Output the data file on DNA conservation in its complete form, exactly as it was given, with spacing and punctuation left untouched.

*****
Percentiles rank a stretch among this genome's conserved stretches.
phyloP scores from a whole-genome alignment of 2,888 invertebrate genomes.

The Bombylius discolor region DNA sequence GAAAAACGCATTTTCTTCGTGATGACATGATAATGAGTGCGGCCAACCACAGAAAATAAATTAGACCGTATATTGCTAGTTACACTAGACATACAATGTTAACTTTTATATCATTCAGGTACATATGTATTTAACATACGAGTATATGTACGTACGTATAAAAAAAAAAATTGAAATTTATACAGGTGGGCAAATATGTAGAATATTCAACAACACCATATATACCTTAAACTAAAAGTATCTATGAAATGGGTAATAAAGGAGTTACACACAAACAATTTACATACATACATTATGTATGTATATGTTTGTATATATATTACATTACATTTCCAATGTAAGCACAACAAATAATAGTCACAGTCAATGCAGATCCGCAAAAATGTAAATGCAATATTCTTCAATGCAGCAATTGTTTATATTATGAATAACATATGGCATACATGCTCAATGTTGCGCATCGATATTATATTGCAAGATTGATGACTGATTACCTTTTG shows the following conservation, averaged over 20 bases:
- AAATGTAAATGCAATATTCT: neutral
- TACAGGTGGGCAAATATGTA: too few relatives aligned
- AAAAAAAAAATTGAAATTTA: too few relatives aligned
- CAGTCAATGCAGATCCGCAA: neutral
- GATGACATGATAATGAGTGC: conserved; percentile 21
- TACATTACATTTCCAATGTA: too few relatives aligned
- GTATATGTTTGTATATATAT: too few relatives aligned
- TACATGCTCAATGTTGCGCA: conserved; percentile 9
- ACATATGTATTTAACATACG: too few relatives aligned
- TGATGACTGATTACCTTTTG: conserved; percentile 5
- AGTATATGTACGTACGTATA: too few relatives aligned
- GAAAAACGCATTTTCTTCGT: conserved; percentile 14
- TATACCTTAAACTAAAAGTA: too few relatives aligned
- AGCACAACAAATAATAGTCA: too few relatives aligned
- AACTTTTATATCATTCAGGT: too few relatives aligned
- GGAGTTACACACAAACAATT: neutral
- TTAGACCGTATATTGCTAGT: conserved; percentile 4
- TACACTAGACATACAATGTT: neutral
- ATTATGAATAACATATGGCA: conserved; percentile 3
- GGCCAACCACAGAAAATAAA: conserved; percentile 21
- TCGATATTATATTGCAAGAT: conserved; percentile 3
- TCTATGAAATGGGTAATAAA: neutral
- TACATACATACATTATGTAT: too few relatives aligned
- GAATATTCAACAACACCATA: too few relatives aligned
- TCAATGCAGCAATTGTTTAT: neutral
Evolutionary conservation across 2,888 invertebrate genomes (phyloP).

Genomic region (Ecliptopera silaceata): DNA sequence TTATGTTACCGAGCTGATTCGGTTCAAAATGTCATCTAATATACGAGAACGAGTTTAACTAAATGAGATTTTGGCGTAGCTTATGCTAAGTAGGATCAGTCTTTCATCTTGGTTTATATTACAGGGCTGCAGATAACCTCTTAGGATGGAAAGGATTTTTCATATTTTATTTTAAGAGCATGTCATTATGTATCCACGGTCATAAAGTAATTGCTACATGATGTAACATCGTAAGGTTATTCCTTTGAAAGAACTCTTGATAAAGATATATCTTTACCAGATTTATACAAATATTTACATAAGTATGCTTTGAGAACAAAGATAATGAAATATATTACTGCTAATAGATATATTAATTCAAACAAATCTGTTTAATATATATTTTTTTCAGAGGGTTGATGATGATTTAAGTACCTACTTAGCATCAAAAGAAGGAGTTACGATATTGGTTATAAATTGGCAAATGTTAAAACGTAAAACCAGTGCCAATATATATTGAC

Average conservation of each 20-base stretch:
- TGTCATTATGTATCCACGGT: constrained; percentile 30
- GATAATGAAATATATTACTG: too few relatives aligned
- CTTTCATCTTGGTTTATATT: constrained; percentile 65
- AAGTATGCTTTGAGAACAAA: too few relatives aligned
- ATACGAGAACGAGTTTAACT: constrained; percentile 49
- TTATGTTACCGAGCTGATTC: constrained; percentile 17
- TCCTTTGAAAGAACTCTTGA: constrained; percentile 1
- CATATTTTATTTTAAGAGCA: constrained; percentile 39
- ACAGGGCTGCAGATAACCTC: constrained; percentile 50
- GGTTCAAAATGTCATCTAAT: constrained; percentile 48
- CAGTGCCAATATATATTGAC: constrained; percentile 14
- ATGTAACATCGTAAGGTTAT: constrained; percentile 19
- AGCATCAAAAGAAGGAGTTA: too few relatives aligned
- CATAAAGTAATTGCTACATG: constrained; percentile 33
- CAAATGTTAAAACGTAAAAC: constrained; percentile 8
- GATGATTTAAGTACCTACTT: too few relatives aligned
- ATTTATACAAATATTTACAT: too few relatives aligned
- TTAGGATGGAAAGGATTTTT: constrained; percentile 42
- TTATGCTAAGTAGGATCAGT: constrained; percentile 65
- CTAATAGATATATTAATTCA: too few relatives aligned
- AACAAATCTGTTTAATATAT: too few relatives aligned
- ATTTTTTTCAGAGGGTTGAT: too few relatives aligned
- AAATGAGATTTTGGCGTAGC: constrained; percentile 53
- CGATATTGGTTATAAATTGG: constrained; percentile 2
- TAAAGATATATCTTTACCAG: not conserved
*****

Percentiles rank a stretch among this genome's conserved stretches.
phyloP scores from a whole-genome alignment of 2,888 invertebrate genomes.

The Bombylius discolor region DNA sequence GAAAAACGCATTTTCTTCGTGATGACATGATAATGAGTGCGGCCAACCACAGAAAATAAATTAGACCGTATATTGCTAGTTACACTAGACATACAATGTTAACTTTTATATCATTCAGGTACATATGTATTTAACATACGAGTATATGTACGTACGTATAAAAAAAAAAATTGAAATTTATACAGGTGGGCAAATATGTAGAATATTCAACAACACCATATATACCTTAAACTAAAAGTATCTATGAAATGGGTAATAAAGGAGTTACACACAAACAATTTACATACATACATTATGTATGTATATGTTTGTATATATATTACATTACATTTCCAATGTAAGCACAACAAATAATAGTCACAGTCAATGCAGATCCGCAAAAATGTAAATGCAATATTCTTCAATGCAGCAATTGTTTATATTATGAATAACATATGGCATACATGCTCAATGTTGCGCATCGATATTATATTGCAAGATTGATGACTGATTACCTTTTG shows the following conservation, averaged over 20 bases:
- AAATGTAAATGCAATATTCT: neutral
- TACAGGTGGGCAAATATGTA: too few relatives aligned
- AAAAAAAAAATTGAAATTTA: too few relatives aligned
- CAGTCAATGCAGATCCGCAA: neutral
- GATGACATGATAATGAGTGC: conserved; percentile 21
- TACATTACATTTCCAATGTA: too few relatives aligned
- GTATATGTTTGTATATATAT: too few relatives aligned
- TACATGCTCAATGTTGCGCA: conserved; percentile 9
- ACATATGTATTTAACATACG: too few relatives aligned
- TGATGACTGATTACCTTTTG: conserved; percentile 5
- AGTATATGTACGTACGTATA: too few relatives aligned
- GAAAAACGCATTTTCTTCGT: conserved; percentile 14
- TATACCTTAAACTAAAAGTA: too few relatives aligned
- AGCACAACAAATAATAGTCA: too few relatives aligned
- AACTTTTATATCATTCAGGT: too few relatives aligned
- GGAGTTACACACAAACAATT: neutral
- TTAGACCGTATATTGCTAGT: conserved; percentile 4
- TACACTAGACATACAATGTT: neutral
- ATTATGAATAACATATGGCA: conserved; percentile 3
- GGCCAACCACAGAAAATAAA: conserved; percentile 21
- TCGATATTATATTGCAAGAT: conserved; percentile 3
- TCTATGAAATGGGTAATAAA: neutral
- TACATACATACATTATGTAT: too few relatives aligned
- GAATATTCAACAACACCATA: too few relatives aligned
- TCAATGCAGCAATTGTTTAT: neutral
Evolutionary conservation across 2,888 invertebrate genomes (phyloP).

Genomic region (Ecliptopera silaceata): DNA sequence TTATGTTACCGAGCTGATTCGGTTCAAAATGTCATCTAATATACGAGAACGAGTTTAACTAAATGAGATTTTGGCGTAGCTTATGCTAAGTAGGATCAGTCTTTCATCTTGGTTTATATTACAGGGCTGCAGATAACCTCTTAGGATGGAAAGGATTTTTCATATTTTATTTTAAGAGCATGTCATTATGTATCCACGGTCATAAAGTAATTGCTACATGATGTAACATCGTAAGGTTATTCCTTTGAAAGAACTCTTGATAAAGATATATCTTTACCAGATTTATACAAATATTTACATAAGTATGCTTTGAGAACAAAGATAATGAAATATATTACTGCTAATAGATATATTAATTCAAACAAATCTGTTTAATATATATTTTTTTCAGAGGGTTGATGATGATTTAAGTACCTACTTAGCATCAAAAGAAGGAGTTACGATATTGGTTATAAATTGGCAAATGTTAAAACGTAAAACCAGTGCCAATATATATTGAC

Average conservation of each 20-base stretch:
- TGTCATTATGTATCCACGGT: constrained; percentile 30
- GATAATGAAATATATTACTG: too few relatives aligned
- CTTTCATCTTGGTTTATATT: constrained; percentile 65
- AAGTATGCTTTGAGAACAAA: too few relatives aligned
- ATACGAGAACGAGTTTAACT: constrained; percentile 49
- TTATGTTACCGAGCTGATTC: constrained; percentile 17
- TCCTTTGAAAGAACTCTTGA: constrained; percentile 1
- CATATTTTATTTTAAGAGCA: constrained; percentile 39
- ACAGGGCTGCAGATAACCTC: constrained; percentile 50
- GGTTCAAAATGTCATCTAAT: constrained; percentile 48
- CAGTGCCAATATATATTGAC: constrained; percentile 14
- ATGTAACATCGTAAGGTTAT: constrained; percentile 19
- AGCATCAAAAGAAGGAGTTA: too few relatives aligned
- CATAAAGTAATTGCTACATG: constrained; percentile 33
- CAAATGTTAAAACGTAAAAC: constrained; percentile 8
- GATGATTTAAGTACCTACTT: too few relatives aligned
- ATTTATACAAATATTTACAT: too few relatives aligned
- TTAGGATGGAAAGGATTTTT: constrained; percentile 42
- TTATGCTAAGTAGGATCAGT: constrained; percentile 65
- CTAATAGATATATTAATTCA: too few relatives aligned
- AACAAATCTGTTTAATATAT: too few relatives aligned
- ATTTTTTTCAGAGGGTTGAT: too few relatives aligned
- AAATGAGATTTTGGCGTAGC: constrained; percentile 53
- CGATATTGGTTATAAATTGG: constrained; percentile 2
- TAAAGATATATCTTTACCAG: not conserved